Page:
Netflix's slowdown: is the situation under control in Europe?

Between the end of 2019 and 2021, three major US studios launched their own platforms in Western Europe: Disney+ (The Walt Disney Company) kicked off its service in 2019, followed by Discovery+, HBO Max (Warner Bros Discovery) and Paramount+ (Paramount Global) in 2021. While Netflix and Amazon still dominate the market in volume of subscribers, the aggregation of these four new platforms forms a block that now accounts for 17% of Western European SVOD subscriptions.

While overall SVOD subscriber growth tends to slow down since the end of 2020, new entrants have experienced rapid subscriber growth, which has mainly come at the expense of Netflix's market share in this region. The latter’s overall number of SVOD subscribers stabilized around 58 million in the last quarters. Similarly, Amazon Prime Video's subscriber base is starting to slow down as can be seen in the chart below.

In Q3 2022, the total number of subscriptions to an SVOD platform (excluding OTT Pay TV) stood at 168.5 million out of a total of 201.5 million households. The market already shows signs of saturation, on account of a deteriorating macroeconomic situation and European households’ decreasing purchase power.

While in the Nordics and the UK, the number of SVOD subscriptions is on average 1.4 times bigger than the total number of households; in Spain, Austria, Italy, Belgium, Portugal and Switzerland the number of SVOD subscriptions in comparison to the number of households is still low. The situation in Germany and France lies in between. Paid streaming services are well established: the number of SVOD subscriptions represents respectively 82% and 87% of the total number of households, but there is still room for growth.

The low penetration of SVOD in the aforementioned countries can be explained by certain market specificities. For example, Portugal and Belgium are countries where consumers have historically been very focused on and loyal to traditional pay TV offers: around 94% of TV households had a pay TV subscription at the end of 2022 in each country.

Conversely, Spain, Italy and Austria are countries where FTA TV is very present and a majority of households watch TV through free-to-air access: FTA TV household penetration lies at 62%, 77% and 52% at the end of 2022 for each country respectively. Consumers are less used to paying for content. Furthermore, for countries such as Italy, Spain and Portugal, household incomes are lower than elsewhere in Western Europe: the GDP per capita lies on average at 25,000 euros for those 3 countries in 2021; around 2.2 times lower than the average in the Nordics. These specific national dynamics can explain the lower penetration of paying video services and the preference for free options.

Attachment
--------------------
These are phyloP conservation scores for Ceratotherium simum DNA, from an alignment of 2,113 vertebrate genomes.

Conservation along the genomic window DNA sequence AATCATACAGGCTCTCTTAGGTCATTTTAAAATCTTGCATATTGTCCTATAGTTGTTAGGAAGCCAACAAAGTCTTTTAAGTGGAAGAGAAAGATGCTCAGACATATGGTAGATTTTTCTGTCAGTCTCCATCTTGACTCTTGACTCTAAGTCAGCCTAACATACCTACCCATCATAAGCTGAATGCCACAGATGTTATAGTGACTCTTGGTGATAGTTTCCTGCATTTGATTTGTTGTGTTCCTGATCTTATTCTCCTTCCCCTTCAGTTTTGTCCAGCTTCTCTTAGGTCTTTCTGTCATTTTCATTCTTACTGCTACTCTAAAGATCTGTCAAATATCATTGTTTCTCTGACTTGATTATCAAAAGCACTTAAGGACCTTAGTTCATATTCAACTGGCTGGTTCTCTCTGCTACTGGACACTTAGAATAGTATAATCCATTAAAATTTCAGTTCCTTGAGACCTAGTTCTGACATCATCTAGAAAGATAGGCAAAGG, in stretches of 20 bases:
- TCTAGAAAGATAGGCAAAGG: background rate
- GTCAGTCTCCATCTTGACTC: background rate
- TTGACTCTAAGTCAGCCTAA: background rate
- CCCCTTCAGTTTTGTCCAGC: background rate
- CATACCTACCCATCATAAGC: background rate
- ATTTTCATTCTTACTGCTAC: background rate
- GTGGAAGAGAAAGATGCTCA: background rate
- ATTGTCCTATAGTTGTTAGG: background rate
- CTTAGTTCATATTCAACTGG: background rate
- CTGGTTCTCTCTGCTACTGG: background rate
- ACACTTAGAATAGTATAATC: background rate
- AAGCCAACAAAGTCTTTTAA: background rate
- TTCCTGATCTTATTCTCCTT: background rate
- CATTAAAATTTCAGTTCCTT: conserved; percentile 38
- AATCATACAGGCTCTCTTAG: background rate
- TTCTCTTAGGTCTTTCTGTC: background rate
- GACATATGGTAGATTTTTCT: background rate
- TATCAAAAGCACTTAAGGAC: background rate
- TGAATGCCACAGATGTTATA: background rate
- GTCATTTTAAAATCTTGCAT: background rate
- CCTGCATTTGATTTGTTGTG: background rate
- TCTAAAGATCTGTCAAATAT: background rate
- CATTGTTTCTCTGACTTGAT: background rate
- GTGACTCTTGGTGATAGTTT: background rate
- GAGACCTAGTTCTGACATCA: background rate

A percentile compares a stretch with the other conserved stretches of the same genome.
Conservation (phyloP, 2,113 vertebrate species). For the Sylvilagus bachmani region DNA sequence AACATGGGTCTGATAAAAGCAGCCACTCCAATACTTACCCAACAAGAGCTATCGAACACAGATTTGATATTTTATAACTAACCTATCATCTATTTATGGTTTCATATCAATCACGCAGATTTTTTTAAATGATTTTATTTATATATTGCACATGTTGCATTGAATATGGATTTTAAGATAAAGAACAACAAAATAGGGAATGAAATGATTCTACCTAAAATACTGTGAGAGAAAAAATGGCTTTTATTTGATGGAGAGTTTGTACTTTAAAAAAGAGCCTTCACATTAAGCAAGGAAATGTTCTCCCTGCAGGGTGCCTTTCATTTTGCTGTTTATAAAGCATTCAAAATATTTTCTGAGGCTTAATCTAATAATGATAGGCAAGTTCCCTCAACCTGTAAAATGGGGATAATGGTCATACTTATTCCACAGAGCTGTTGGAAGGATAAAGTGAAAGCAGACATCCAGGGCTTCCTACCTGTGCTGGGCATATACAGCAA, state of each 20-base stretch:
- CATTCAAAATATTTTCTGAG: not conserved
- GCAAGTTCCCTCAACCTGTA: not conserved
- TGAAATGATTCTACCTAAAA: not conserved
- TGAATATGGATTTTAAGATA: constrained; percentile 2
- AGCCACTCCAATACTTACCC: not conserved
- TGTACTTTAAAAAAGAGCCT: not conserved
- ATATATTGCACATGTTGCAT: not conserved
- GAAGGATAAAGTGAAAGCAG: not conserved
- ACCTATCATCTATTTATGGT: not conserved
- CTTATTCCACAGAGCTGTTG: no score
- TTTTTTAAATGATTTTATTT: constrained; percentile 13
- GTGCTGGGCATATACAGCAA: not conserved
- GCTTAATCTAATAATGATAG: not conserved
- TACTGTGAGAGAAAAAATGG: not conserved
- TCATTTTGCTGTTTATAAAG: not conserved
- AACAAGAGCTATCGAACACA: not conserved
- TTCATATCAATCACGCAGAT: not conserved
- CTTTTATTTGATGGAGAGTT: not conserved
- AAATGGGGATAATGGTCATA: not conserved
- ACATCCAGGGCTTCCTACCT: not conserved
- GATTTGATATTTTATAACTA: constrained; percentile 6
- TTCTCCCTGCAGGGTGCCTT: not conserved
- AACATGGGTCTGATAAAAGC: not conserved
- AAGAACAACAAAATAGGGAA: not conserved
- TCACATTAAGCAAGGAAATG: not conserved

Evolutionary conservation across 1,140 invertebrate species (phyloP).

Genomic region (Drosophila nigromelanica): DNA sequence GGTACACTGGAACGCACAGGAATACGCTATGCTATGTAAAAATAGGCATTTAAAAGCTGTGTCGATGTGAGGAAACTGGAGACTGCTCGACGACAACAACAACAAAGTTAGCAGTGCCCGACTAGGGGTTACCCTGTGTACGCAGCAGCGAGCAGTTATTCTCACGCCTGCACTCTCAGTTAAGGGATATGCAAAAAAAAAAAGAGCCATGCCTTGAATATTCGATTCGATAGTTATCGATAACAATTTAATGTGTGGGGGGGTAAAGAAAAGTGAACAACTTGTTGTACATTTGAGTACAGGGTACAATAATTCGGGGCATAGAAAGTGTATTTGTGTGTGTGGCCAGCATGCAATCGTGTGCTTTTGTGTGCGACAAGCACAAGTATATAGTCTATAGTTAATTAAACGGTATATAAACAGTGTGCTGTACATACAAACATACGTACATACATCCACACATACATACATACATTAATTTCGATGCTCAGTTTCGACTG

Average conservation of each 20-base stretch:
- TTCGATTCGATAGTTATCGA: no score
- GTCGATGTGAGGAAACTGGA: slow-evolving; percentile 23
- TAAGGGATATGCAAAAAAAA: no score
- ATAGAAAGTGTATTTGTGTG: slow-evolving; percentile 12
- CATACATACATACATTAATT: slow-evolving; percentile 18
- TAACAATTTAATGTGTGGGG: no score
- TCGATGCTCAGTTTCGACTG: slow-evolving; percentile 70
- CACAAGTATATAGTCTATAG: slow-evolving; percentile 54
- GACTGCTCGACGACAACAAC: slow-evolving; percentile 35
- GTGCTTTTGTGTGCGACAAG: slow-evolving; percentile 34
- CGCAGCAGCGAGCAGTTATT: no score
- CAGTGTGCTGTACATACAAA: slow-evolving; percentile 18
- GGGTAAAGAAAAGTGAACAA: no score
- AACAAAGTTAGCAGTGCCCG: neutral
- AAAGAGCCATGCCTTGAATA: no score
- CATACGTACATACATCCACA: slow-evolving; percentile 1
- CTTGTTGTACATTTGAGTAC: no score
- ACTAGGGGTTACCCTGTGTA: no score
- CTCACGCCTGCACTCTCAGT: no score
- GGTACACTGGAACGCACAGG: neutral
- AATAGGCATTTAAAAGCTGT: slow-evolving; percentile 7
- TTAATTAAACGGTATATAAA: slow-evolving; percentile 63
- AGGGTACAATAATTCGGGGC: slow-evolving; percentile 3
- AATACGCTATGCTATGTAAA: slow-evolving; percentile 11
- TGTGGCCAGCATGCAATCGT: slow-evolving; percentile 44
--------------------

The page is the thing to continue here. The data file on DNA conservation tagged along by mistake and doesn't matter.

Overall, the European SVOD market remains appealing to new actors, as shown with the recent launch of Universal+ in France at the end of 2022. But the current economic context on the old continent limits growth prospects. This is putting pressure on platforms, some of which have decided to close down part or all of their business: Lionsgate announced in early November 2022 that it would withdraw its Lionsgate+ platform from France, Germany, Italy, Spain, Benelux and the Nordics in early 2023; and Salto, thought to be the domestic SVOD juggernaut in France, is expected to close down soon.

HBO Max and Discovery+ are also expected to merge in 2023 or 2024, following the creation of the Warner Bros. Discovery conglomerate. The two platforms combined totaled 8.2 million subscribers at Q3 2022 in Western Europe, Dataxis estimates. An aggregation strategy that is similar to the alliance between Comcast and Paramount for the new SkyShowtime platform, launched in the Nordics in Q3 2022.

Other actors are adapting their strategy and trying to find new growth drivers. Netflix launched in October 2022 a cheaper subscription offer with advertising. The idea is to expand the potential subscriber base of those hybrid services to audiences with tighter budgets, improve the retention rate and be able to coexist with competing platforms on an already crowded ecosystem.

Disney has already announced it will also roll out an ad-tier subscription in 2023 in Europe, after having already launched one at the end of 2022 in the US. HBO Max has also launched an ad-supported offer in the US, and Europe will most likely follow. It remains to be seen whether these offers will really convince households and advertisers in the long run.

Victor Galland | Analyst at Dataxis

This research highlight is based on our data coverage of OTT and SVOD markets in Europe. Please contact us to get a demo and see the depth of our service.

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